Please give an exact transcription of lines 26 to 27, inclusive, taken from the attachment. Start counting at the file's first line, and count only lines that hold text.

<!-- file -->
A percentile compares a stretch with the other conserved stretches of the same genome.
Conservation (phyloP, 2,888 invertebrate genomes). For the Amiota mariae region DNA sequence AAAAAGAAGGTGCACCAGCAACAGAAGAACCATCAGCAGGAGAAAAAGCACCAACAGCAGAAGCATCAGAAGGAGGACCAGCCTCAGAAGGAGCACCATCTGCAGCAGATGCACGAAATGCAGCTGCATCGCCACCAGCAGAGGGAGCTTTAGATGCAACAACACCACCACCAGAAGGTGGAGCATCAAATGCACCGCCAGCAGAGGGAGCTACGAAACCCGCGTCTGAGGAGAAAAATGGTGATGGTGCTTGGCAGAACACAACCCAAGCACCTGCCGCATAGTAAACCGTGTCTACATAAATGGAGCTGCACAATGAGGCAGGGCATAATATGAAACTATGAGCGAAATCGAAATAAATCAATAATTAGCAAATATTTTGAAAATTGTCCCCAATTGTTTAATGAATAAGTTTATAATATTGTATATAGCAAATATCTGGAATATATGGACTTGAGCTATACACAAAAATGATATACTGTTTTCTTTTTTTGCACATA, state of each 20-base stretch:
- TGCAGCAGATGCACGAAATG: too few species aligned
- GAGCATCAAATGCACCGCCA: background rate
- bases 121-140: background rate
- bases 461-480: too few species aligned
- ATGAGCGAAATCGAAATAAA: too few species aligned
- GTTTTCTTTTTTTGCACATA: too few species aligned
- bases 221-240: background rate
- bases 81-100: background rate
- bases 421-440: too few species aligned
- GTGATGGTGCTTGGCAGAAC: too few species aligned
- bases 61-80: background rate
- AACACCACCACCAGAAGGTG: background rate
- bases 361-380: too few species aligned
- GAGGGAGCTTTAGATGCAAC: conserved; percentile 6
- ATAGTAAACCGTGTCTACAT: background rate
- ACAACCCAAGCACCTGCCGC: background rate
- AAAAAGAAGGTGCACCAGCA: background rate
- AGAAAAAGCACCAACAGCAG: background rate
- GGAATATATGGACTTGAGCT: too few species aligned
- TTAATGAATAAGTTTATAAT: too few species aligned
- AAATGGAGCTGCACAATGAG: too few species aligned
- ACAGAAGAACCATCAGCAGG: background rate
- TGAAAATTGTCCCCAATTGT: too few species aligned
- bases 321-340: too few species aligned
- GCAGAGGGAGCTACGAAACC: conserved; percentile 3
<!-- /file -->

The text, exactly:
- bases 321-340: too few species aligned
- GCAGAGGGAGCTACGAAACC: conserved; percentile 3